Nicholas (nwhyte) wrote,

Five Women Who Loved Love (好色五人女) by Ihara Saikaku (井原 西鶴)

Second paragraph of third story ("What the Seasons Brought the Almanac Maker"):
In Kyoto lived a lady known as the Almanac-Maker’s Beautiful Spouse, who stirred up a mountain of passion in the capital and figured again and again in notorious romances. Her moon-shaped eyebrows rivaled in beauty the crescent borne aloft during the Gion Festival parade; her figure suggested the cherry buds, not yet blossoms, of Kiyomizu, and her lovely lips looked like the topmost leaves of the maples at Takao in their full autumnal glory. She lived in Muro-machi-dori, the style center for women of discriminating taste in clothes, the most fashionable district in all Kyoto.
Note: tracking down the text, and then being sure I had the right sentences to match the English paragraphing, was rather a challenge. In the end I found the full Japanese text here, and five different translation engines here (all of which gave completely different results).
I was moved to get this after reading John Wills' 1688, though in fact it was published a couple of years earlier, in 1685. It's a set of five love stories set in contemporary 1680s Japan - in fact, all based more or less on real life, where those who loved outside their social class would often face the death penalty (in four of the five stories, one or both of the protagonists is executed). I found it a really easy quick read, markedly more realistic than, say, Pilgrim's Progress (which was published the previous year). The last of the five stories is particularly interesting - Gengobei, a monk, is heartbroken by the deaths of two young boyfriends in quick succession; Oman, a young girl, falls in love with him and disguises herself as a boy to get into his bed; Gengobei discovers he likes her too, and they live happily ever after (after certain dramatic tribulations). It's the only story of the five with a happy ending. Sex is a universal, and probably tales of doomed love have fascinated humans since we were first able to gossip about how Ugg and Obba wanted to get together despite being from different caves, but here we have a fascinating snapshot of a changing Japan, a growing bourgeoisie not entirely happy at the policing of sexuality by the authorities. The translation by Wm. Theodore de Bary is maybe a bit old-fashioned and a twenty-first century treatment would be fun to read. You can get it here.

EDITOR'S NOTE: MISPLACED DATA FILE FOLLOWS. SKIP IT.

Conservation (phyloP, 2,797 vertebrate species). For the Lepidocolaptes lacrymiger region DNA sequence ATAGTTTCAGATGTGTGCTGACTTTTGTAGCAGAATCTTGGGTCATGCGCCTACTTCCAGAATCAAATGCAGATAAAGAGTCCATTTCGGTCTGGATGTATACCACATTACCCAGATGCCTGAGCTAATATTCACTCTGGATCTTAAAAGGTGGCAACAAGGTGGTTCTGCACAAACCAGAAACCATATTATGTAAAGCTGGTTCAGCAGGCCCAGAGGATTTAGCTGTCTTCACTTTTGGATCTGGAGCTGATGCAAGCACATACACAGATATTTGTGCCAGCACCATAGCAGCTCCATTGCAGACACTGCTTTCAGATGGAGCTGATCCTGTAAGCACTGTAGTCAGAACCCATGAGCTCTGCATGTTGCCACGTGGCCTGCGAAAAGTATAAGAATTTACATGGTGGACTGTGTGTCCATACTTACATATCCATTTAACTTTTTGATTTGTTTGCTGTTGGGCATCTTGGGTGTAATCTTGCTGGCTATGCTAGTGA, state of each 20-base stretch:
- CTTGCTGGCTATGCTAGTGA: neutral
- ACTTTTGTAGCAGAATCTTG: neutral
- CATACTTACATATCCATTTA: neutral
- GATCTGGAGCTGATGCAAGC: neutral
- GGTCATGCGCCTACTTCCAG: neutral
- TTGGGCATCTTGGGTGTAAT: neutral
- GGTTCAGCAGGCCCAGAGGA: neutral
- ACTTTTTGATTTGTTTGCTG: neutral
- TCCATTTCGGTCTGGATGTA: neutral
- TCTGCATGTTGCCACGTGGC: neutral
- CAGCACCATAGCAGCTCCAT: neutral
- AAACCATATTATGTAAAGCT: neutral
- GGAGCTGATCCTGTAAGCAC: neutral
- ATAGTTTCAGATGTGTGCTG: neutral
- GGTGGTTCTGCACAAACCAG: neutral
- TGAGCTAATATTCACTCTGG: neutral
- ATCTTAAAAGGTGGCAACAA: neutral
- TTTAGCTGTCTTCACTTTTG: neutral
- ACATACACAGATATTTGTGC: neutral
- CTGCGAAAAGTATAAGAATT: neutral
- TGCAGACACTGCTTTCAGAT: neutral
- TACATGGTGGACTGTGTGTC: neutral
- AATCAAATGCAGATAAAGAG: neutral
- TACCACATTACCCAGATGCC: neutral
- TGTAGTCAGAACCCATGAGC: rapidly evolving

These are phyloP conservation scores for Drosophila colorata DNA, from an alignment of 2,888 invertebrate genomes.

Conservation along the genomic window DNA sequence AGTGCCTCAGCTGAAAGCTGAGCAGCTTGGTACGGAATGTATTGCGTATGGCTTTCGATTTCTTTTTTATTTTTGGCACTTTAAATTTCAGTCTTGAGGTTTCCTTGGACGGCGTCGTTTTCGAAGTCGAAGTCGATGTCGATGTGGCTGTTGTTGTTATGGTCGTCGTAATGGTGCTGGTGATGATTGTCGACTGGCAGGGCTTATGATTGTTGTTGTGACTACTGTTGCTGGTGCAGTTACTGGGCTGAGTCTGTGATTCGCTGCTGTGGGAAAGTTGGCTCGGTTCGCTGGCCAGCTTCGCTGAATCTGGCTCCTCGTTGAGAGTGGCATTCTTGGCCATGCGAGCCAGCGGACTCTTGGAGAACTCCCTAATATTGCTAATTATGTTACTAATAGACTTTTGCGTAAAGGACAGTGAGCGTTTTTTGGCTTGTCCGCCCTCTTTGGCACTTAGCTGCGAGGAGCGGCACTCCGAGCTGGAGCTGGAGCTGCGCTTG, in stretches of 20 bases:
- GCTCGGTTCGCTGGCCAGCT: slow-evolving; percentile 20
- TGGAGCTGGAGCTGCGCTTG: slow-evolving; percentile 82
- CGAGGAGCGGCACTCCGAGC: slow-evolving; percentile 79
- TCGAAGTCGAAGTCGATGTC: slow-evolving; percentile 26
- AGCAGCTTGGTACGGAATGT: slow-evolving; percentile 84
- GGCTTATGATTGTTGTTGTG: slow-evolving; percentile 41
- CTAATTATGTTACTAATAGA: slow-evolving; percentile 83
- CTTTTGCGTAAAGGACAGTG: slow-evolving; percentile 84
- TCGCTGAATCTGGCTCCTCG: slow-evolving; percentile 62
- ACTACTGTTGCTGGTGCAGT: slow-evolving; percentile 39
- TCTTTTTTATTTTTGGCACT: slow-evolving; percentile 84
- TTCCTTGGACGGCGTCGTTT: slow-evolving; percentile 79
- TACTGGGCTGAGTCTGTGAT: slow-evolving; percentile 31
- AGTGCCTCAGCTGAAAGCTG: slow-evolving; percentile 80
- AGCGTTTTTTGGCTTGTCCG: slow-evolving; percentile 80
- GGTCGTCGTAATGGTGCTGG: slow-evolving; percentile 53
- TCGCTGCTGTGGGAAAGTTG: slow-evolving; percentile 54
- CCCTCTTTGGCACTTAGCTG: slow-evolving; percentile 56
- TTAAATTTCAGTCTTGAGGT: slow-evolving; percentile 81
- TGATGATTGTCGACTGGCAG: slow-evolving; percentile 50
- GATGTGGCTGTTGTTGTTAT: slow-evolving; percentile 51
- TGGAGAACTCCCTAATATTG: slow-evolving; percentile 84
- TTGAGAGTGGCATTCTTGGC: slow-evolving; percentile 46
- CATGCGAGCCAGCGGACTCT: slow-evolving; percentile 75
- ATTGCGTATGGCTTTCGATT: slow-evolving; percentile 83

This was the top unread book by a non-white author on my shelves. Next up is For the Love of a Mother: The Black Children of Ulster
by Annie Yellowe Palma.
Tags: bookblog 2019, poc, world: japan

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